Lafayette, born in the South of France, lost his father in a battle with the British when he was barely past toddler age. His grief-stricken mother left him with his grandfather who gave him his first military training. Reunited as a teen with his mother, he barely got to know her in Paris when she died, but the two deaths left him a fortune, a title, a budding military career, and hatred for the British.
When as a young officer in the French King’s military he heard about the British colonists’ rebellion, he became an advocate for democracy, constitutional monarchies, and a desire to serve in the Revolution. After difficulties from his government not wanting to let him leave France, he sneaked out and first came to the United States by landing in South Carolina, speaking hardly any English. But in the short time it took to make his way to the North, he learned English quite well and quickly became Washington’s protégé by — unlike many foreign officers — accepting no pay, asking not to command but to learn. He worked his way up the officer ranks and became beloved by all the men who served under him, eventually earning command of troops. In Lafayette’s first battle, Brandywine, Lafayette was wounded but eventually, with his good friend Alexander Hamilton, he supplied the breakthrough at Yorktown, overthrowing the key British redoubts that led to the defeat of General Cornwallis and the end of the War for Independence.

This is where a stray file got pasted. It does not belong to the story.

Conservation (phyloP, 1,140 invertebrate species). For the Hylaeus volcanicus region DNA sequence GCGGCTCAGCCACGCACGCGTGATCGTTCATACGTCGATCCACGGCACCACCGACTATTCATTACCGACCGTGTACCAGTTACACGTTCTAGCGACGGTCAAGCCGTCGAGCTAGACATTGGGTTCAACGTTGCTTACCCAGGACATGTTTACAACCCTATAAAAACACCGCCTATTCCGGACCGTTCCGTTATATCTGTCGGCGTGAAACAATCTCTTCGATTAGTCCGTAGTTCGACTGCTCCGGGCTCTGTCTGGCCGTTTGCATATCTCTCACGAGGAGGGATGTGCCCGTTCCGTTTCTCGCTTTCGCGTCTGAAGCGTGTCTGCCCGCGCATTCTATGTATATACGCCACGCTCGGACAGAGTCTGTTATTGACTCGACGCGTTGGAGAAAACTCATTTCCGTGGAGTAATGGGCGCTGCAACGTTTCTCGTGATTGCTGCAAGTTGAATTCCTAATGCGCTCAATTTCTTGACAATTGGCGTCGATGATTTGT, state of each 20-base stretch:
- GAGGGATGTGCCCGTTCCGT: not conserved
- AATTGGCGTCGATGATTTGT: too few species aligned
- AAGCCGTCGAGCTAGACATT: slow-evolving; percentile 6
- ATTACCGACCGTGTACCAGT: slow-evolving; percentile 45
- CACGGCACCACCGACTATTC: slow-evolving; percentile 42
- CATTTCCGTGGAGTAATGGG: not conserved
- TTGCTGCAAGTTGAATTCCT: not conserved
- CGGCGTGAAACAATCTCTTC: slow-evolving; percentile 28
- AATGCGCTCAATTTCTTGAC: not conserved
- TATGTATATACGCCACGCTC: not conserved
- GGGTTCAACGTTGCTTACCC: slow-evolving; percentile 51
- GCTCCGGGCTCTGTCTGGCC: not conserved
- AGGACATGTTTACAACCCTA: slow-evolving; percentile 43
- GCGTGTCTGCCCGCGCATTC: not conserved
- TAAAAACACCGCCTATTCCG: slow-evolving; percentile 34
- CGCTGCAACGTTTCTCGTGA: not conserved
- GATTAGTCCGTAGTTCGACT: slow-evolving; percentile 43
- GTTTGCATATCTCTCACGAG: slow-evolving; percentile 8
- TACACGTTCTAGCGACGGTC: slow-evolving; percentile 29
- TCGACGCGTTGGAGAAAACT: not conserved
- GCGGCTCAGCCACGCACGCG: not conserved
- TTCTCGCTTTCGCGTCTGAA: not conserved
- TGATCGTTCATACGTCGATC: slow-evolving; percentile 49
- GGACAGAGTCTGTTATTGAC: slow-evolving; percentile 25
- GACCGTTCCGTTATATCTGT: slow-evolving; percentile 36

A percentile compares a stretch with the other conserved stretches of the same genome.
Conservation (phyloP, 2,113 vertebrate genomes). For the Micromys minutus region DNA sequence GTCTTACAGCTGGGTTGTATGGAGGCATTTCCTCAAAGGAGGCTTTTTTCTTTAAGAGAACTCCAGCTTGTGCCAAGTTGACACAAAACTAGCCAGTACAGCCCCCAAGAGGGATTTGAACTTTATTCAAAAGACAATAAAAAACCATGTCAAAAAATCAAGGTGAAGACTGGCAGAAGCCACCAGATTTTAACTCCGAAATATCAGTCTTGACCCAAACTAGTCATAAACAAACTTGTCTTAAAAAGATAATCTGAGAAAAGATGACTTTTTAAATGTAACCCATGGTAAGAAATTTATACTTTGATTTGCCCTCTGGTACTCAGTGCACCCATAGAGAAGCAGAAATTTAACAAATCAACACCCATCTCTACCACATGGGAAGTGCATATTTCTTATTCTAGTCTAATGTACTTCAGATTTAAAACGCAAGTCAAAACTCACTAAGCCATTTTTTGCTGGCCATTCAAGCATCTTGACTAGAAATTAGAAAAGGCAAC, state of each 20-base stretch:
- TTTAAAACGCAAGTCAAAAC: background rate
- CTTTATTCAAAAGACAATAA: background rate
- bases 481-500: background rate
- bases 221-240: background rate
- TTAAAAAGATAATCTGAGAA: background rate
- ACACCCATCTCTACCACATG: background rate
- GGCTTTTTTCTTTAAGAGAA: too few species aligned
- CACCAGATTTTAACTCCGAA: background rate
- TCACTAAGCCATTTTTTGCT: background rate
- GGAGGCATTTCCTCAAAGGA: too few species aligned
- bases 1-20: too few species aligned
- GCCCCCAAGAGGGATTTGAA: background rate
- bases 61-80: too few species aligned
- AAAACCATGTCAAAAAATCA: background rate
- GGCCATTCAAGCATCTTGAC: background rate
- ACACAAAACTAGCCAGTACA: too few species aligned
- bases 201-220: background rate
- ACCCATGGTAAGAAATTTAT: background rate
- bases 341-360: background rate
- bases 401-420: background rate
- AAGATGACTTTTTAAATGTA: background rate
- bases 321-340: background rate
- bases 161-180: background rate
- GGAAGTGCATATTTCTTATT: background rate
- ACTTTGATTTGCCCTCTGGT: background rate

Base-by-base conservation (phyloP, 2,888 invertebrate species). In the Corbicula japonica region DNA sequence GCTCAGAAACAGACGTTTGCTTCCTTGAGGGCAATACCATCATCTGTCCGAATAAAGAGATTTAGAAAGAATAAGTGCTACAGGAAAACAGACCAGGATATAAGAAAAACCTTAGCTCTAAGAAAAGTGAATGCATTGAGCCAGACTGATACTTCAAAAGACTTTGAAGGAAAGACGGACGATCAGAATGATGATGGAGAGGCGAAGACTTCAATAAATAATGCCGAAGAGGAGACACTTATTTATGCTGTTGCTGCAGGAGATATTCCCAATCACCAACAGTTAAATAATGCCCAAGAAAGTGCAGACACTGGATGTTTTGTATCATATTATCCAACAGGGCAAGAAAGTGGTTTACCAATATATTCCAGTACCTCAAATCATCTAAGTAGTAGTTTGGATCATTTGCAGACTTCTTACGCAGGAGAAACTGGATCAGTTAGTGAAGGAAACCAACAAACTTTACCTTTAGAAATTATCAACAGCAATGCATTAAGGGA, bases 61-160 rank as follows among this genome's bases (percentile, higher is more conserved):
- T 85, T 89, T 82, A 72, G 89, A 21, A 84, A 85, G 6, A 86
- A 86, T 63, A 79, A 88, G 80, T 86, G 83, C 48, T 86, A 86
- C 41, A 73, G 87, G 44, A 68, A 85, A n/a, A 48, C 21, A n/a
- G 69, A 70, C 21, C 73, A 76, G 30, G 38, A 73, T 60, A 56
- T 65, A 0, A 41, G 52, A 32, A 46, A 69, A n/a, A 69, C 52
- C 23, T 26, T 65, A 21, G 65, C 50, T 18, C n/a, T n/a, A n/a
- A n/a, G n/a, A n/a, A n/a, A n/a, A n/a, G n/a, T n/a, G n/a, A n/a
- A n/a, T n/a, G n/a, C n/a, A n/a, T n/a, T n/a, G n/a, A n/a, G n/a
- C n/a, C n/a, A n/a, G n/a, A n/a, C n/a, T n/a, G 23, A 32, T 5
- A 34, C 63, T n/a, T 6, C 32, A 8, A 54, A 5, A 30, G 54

After his return to France, he unsuccessfully tried to create a republic there and reduce the royalty to a figurehead, constitutional monarchy (like today’s British royals), but failed to do so. Only his fame kept him from being killed by either side of the French Revolution, though not from being imprisoned. It took Napoleon to free him, but even then he would not change his views.
Nearly fifty years later after the start of the American Revolution, widowed, unable to sway the French Chamber of Deputies to which he had once more been elected, Lafayette retired, expecting just to hold meetings with many dignitaries at his homes in Paris. In 1823 he received an invitation to come to the USA, to help celebrate the anniversary of the start of the Revolution (and, politically, re-unite the as-usual fractious states). And, as before, the French government tried to stop him from going, but he was able to sneak out once more, with his son, Georges Washington Lafayette, his manservant and diarist Auguste Levasseur (whose diary (left image, below, is a primary resource for what happened, and which four years later became a best seller in Europe and the Americas and led to a huge increase in immigration to the United States), as the principle members of his party.
Following his return to France, he remained unsuccessful in his quest to democratize France, and he passed away nine years later. He was buried in a Paris cemetery, Picpus, in dirt he brought back from the United States so that he could lay forever in American soil (right image, above). His wife is next to him, and nearby are two large pits containing the remains of many of those souls who were beheaded in the French Revolution, included members of his wife’s family.